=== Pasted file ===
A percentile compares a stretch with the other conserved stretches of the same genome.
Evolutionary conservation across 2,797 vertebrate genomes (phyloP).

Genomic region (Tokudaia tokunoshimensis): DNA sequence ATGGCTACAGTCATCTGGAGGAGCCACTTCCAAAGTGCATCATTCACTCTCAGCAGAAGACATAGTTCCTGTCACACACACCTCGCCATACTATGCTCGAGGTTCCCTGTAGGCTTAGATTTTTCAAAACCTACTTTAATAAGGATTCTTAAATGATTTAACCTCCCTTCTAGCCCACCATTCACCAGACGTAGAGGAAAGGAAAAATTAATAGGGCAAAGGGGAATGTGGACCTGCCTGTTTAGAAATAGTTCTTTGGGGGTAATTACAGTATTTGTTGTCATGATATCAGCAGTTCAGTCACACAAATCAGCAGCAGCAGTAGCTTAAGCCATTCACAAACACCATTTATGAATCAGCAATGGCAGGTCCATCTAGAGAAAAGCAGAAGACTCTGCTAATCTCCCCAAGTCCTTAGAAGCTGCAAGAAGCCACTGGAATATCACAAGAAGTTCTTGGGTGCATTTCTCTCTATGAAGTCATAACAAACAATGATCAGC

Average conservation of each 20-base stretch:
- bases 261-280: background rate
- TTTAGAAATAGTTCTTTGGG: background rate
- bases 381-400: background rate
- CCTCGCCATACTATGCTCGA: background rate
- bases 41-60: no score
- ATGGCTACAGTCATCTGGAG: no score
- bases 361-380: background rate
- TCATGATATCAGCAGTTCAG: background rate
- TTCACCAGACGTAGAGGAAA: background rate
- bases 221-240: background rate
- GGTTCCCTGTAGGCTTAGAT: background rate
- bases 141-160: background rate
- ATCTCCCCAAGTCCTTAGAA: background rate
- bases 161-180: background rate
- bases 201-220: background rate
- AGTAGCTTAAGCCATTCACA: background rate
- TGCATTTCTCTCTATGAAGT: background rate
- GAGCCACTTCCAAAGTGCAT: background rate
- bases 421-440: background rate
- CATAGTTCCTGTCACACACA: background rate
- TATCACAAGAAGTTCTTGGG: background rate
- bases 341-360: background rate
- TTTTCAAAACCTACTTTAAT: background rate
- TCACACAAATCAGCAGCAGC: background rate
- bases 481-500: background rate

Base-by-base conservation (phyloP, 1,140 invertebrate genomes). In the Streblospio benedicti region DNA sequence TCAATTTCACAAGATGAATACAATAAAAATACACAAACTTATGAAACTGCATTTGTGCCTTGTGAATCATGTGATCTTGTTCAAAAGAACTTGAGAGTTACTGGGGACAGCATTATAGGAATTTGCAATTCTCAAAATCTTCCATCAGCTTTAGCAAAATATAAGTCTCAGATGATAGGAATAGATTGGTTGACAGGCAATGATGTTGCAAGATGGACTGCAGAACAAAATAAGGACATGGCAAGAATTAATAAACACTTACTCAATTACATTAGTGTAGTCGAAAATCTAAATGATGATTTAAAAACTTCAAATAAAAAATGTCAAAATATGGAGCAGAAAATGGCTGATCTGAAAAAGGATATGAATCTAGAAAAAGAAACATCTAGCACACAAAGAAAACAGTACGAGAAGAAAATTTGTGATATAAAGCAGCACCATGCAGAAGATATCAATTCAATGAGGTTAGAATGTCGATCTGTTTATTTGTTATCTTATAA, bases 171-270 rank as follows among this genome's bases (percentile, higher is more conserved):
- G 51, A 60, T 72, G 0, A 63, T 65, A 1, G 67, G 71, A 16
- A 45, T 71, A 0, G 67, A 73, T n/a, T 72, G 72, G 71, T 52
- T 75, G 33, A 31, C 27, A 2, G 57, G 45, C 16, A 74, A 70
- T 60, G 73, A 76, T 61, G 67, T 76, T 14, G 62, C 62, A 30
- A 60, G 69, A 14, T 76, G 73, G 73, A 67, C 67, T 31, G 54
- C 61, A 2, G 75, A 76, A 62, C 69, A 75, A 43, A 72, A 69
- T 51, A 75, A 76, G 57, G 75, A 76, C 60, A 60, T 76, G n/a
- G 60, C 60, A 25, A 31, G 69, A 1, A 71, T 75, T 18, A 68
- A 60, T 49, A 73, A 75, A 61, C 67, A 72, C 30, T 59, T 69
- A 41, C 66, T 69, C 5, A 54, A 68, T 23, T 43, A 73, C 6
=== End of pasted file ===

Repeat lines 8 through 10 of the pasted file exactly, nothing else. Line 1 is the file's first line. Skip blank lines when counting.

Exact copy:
- CCTCGCCATACTATGCTCGA: background rate
- bases 41-60: no score
- ATGGCTACAGTCATCTGGAG: no score